Open Access Journals gaining more Readers and Citations
700 Journals and 15,000,000 Readers Each Journal is getting 25,000+ Readers
Dr. William Durante is a Professor of Medical Pharmacology and Physiology at the University of Missouri.Prior to joining the University of Missouri in 2006, he was an Associate Professor in the Department of Medicine at Baylor College of Medicine. Dr. Durante obtained his PhD in Pharmacology from the University of Toronto in 1989 and then completed his postdoctoral training in the Department of Medicine at Baylor College of Medicine.
Our research focuses on understanding the biology of endogenously derived gases in the circulation. We are particularly interested in determining the regulation and function of nitric oxide (NO) and carbon monoxide (CO) in vascular disease. We have identified cationic amino acid transporters (CATs) and arginase in vascular cells and found that both proteins regulate vascular NO release by affecting the intracellular levels of L-arginine: CATs control the entry of L-arginine into vascular cells while arginase promotes the intracellular catabolism of L-arginine to L-ornithine and urea. Ongoing studies are examining whether alterations in CAT and arginase activity contribute to vascular dysfunction in diabetes and atherosclerosis. We recently discovered that vascular cells generate CO from the catabolism of heme by the enzyme heme oxygenase-1 (HO-1). Interestingly, numerous pathologic stimuli induce HO-1 gene expression and CO formation, which function in an adaptive manner to limit vascular injury. We are now attempting to identify the specific transcription factors and regulatory elements in the HO-1 promoter responsible for the induction of HO-1. In addition, we are using adenoviral-mediated gene delivery approaches and HO-1-deficient mice to further define the vasoprotective role of the HO-1/CO system. A final line of investigation focuses on defining the signal transduction pathways that trigger the release of NO and CO following the exposure of vascular cells to physiologically relevant hemodynamic forces.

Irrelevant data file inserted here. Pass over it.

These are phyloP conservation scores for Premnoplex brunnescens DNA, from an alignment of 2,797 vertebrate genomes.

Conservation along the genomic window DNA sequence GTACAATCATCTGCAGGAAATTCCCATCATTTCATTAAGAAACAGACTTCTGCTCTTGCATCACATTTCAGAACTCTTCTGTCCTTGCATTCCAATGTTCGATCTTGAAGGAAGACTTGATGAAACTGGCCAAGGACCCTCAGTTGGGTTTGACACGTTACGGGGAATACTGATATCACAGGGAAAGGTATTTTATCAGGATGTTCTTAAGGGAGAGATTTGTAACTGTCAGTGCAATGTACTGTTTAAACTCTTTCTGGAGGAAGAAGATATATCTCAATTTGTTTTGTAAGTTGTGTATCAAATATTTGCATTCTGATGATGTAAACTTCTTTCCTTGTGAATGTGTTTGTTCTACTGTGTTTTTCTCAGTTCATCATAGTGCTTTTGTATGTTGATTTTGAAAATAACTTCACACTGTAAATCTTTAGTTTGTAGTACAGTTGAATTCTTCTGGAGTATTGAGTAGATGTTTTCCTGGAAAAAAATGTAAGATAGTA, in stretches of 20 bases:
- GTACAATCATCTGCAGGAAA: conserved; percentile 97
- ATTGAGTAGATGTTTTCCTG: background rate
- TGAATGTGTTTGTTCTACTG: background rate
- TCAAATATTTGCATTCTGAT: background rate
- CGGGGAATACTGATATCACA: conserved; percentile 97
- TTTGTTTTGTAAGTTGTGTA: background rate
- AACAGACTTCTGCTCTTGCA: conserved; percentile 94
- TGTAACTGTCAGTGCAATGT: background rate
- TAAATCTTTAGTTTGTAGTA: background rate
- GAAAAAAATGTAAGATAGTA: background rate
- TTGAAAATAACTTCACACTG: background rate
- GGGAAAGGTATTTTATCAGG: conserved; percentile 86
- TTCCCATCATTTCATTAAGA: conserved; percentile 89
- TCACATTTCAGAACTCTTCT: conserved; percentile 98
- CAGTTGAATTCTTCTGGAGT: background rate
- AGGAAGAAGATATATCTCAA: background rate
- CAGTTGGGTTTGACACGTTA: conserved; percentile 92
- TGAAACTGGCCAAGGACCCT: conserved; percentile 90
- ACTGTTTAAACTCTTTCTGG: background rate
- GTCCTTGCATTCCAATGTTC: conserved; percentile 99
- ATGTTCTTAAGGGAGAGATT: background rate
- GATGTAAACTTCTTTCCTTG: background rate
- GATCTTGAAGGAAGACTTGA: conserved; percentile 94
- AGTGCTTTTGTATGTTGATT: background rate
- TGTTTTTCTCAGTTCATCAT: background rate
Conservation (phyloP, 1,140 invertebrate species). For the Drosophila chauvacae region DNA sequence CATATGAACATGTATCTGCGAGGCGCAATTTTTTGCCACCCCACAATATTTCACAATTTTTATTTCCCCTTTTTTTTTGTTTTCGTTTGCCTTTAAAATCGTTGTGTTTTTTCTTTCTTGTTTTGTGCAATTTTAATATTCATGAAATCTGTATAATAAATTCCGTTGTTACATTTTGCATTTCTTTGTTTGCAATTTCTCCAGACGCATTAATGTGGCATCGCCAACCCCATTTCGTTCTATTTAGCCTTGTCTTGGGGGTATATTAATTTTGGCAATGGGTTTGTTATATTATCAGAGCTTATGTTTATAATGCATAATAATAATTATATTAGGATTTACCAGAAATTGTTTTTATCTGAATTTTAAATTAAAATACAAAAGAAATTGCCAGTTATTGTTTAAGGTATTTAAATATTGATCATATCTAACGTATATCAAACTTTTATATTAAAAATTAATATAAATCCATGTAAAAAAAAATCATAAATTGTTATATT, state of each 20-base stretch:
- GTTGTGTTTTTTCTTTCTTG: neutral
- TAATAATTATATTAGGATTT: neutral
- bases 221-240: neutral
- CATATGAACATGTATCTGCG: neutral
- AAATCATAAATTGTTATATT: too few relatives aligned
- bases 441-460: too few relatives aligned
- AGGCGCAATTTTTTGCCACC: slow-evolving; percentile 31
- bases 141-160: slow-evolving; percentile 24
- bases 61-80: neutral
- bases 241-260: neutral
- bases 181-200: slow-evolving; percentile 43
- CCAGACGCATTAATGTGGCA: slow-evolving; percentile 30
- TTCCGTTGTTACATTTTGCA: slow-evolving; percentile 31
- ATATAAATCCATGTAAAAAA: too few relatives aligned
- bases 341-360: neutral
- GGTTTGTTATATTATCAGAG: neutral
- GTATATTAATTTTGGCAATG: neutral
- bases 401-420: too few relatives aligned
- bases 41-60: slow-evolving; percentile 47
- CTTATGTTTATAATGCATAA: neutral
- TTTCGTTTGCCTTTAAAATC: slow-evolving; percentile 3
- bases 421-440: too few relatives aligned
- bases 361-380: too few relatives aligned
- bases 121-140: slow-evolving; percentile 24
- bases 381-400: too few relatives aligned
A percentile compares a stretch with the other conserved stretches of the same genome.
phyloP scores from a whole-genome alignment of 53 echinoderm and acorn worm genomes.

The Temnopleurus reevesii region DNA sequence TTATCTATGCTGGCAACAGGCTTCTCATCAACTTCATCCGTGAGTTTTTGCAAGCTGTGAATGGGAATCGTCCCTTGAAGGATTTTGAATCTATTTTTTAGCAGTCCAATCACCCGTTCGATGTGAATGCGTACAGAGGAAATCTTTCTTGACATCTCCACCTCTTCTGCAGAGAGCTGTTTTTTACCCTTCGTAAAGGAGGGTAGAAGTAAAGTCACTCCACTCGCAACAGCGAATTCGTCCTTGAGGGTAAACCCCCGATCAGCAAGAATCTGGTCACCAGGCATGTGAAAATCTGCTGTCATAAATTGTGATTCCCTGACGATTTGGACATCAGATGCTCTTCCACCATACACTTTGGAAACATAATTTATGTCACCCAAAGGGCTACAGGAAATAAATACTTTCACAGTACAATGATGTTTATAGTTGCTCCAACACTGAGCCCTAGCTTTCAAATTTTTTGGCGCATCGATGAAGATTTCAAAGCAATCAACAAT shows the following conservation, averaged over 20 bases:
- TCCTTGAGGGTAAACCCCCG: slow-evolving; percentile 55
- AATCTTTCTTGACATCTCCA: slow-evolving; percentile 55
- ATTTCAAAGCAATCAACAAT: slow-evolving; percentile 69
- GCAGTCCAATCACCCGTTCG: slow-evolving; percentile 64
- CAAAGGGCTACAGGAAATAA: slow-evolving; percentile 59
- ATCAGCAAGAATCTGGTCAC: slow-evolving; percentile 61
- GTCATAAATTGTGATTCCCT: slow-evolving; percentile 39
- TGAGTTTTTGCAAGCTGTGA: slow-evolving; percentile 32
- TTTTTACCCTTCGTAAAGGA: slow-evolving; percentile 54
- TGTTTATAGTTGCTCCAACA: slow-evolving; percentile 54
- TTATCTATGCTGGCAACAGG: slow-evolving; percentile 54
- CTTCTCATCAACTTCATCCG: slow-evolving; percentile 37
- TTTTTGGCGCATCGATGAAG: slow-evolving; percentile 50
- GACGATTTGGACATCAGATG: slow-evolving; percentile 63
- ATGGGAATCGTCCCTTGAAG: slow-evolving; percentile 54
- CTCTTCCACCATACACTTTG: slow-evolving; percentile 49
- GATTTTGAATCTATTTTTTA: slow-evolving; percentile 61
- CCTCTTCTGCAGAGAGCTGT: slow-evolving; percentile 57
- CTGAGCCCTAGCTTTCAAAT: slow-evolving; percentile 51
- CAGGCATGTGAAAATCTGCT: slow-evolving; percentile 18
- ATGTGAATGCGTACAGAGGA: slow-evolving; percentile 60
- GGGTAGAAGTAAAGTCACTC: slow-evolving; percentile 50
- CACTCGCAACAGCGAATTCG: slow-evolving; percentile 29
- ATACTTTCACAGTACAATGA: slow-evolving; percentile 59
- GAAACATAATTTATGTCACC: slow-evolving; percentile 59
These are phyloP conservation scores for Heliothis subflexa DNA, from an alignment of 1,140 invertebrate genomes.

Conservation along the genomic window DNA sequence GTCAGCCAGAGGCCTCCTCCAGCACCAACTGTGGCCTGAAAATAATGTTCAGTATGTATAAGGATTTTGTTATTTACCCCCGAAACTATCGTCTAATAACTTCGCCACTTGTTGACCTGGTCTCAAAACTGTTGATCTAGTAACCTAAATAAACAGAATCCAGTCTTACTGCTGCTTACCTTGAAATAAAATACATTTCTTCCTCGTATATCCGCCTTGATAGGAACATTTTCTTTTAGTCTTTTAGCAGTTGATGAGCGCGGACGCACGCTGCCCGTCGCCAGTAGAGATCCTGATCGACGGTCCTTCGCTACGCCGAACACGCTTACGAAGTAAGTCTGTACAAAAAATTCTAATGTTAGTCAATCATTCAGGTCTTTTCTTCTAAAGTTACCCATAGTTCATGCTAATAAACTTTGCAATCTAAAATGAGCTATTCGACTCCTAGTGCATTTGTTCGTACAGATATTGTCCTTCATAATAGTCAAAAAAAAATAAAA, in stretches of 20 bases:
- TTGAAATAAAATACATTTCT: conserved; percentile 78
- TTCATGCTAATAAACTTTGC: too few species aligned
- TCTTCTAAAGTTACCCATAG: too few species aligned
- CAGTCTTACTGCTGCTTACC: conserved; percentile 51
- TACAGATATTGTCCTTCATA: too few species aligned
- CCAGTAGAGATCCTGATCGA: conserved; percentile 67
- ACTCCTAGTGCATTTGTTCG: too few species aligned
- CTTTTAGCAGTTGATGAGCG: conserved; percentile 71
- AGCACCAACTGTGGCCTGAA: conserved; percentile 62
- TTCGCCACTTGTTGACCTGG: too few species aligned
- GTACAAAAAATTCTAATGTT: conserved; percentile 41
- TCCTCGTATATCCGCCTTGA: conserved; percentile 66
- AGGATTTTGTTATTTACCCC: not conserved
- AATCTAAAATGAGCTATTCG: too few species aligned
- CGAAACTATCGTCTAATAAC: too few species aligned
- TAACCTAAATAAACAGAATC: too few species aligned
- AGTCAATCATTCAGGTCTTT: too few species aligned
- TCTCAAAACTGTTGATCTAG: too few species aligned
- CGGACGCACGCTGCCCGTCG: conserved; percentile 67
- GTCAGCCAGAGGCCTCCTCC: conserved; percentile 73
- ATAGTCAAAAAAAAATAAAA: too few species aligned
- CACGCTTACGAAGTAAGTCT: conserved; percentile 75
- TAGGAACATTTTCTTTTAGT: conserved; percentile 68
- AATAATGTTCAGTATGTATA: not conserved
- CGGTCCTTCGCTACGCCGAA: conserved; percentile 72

Make the best use of Scientific Research and information from our 700 + peer reviewed, Open Access Journals